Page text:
a Business at Last?
a boost from cable, the pieces finally are falling into
We've waited and
We've waited long
years for interactive television to become a real
business in the United States.
interactive TV pass through successive boom and bust
cycles. As each bubble burst and capital withdrew from
"iTV" ventures, we've seen the critics close in like
vultures. Interactive TV has been dead and buried more
times than Boris Karloff. Yet the spirit keeps arising
"If we look at the
growth curve for interactive TV from Winky Dink in the
1950s to Gold Pocket today," says cable industry
researcher Gary Arlen, the president of Arlen
Communications, "we see each wave ends higher on the
keeps improving as it becomes more affordable, so iTV no
longer costs more than it earns.
operators are now taking iTV more seriously than ever
because of its success in Europe, especially in the U.K.
The skeptics fairly
argue, of course, that Europe isn't the U.S.
Granted, people in
Europe have a long tradition of going to the TV screen
for Teletext information, while people in the U.S. have
now adjusted to visiting a PC screen for information.
best iTV offerings have been deployed on more capable
boxes than those in the U.S.
adopted the open Multimedia Home Platform (MHP) standard
for interactive content on any set-top box in a DVB
network, regardless of manufacturer, and this happened
while iTV development in the U.S. was delayed by open
competition among incompatible proprietary solutions for
the set-top middleware.
allows iTV gaming, while any TV-related gambling has been
deemed unacceptable in the U.S.
But even with these
differences and more &endash; even with NTL's failure in
the U.K. -- the overall uptake in Europe undeniably
proves the market for iTV. Now, it's facing another
resurrection in the U.S.
Small wonder: The
pieces finally are falling into place.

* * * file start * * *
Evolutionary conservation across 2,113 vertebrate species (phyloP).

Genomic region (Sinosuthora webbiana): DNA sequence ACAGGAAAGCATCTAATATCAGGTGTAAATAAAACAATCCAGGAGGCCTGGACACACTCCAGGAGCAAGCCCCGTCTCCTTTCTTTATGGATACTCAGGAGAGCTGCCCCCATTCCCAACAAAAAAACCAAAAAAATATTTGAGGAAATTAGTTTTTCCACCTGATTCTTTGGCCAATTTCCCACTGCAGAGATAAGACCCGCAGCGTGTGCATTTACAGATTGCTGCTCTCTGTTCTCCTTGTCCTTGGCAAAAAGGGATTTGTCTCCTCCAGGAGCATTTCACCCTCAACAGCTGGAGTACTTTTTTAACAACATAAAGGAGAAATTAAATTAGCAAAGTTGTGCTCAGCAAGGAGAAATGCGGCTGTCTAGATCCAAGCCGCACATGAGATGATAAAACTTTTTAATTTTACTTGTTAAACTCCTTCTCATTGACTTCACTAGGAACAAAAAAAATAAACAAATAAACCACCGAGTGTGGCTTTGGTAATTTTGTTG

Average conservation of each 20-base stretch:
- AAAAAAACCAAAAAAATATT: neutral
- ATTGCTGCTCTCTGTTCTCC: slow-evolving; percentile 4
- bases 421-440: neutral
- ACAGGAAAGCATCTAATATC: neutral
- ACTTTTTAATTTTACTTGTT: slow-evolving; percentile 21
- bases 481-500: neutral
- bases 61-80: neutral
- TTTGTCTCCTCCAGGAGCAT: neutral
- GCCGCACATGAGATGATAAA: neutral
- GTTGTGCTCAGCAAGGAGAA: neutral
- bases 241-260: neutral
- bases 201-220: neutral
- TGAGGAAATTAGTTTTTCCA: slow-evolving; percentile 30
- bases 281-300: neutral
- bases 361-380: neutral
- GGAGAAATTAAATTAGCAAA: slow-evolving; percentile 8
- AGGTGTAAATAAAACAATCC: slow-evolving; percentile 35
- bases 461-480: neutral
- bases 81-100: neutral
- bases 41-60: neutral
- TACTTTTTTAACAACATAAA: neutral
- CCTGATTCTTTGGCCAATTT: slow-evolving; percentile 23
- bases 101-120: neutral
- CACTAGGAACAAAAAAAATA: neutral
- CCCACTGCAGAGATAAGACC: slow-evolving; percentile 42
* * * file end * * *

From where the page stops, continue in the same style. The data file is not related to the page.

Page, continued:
After a $75-billion
investment, the U.S. cable plant has been largely rebuilt
over the last few years. With digital services available
to more than 80% of the nation's TV households, cable has
attracted 20 million digital subscribers.
The digital boxes
now deployed aren't as advanced as some may wish, but the
installed base is large enough to build a business on. By
adopting more open standards such as OCAP and XML,
producers can at last create iTV content once and then
see it played anywhere.
developments, the financial balancing act between
development and deployment at last looks favorable for
iTV. Consequently, we haven't seen such hope for the
concept in this country since Barry Diller married the
television, telephone and computer into the magic
money-making machine of home shopping.
Will the 21st
Century's first decade begin the iTV era in the U.S.?
Will cable operators soon be rolling out advanced
services that go beyond electronic program guides and
video-on-demand? Will cable make its move before
satellite operators flip a switch for full-bore
nationwide iTV services?
that interactive TV is going to be big," says analyst
Paul Kagan of Kagan Capital Management, "but it's coming
together later than we thought. It's happening in bits
and pieces, creeping into our lives."
Kagan expects three
to five years to pass before iTV services in the U.S.
reach the levels of interactivity already available in
Europe. "We're now waiting for the last contractual
pieces to fall into place, the carriage deals between the
networks and content providers, but it's coming," he
For the U.S to
match iTV's European success, "we'd first have to see the
prices become more affordable," says Sean Badding, the
president and senior analyst at The Carmel Group. "Then,
we'd have to see more applications targeting specific
interest groups. And these applications would have to be
more intuitive, providing a more customized or
personalized feel for each consumer."
The delusion still
plaguing cable, Arlen warns, is a belief there will be
one "killer application" that puts iTV over the top. In
reality, success will hinge on a wide range of offerings
that appeal to different markets. "We tend to think in
terms of what's already been done, but these services may
be things we can't even imagine yet," he
that interactive cable TV will happen in the U.S.," says
Gary Lauder, managing partner of Lauder Partners, which
invests in new media ventures and funds. "What oscillates
back and forth is public opinion and the pundits' views
about the options for interactive TV, and for TV in
general. What doesn't change is a tendency to offer
So, is interactive
TV in the U.S. a business, at last?
December 2003 in premier of Transmit
2003 by Ken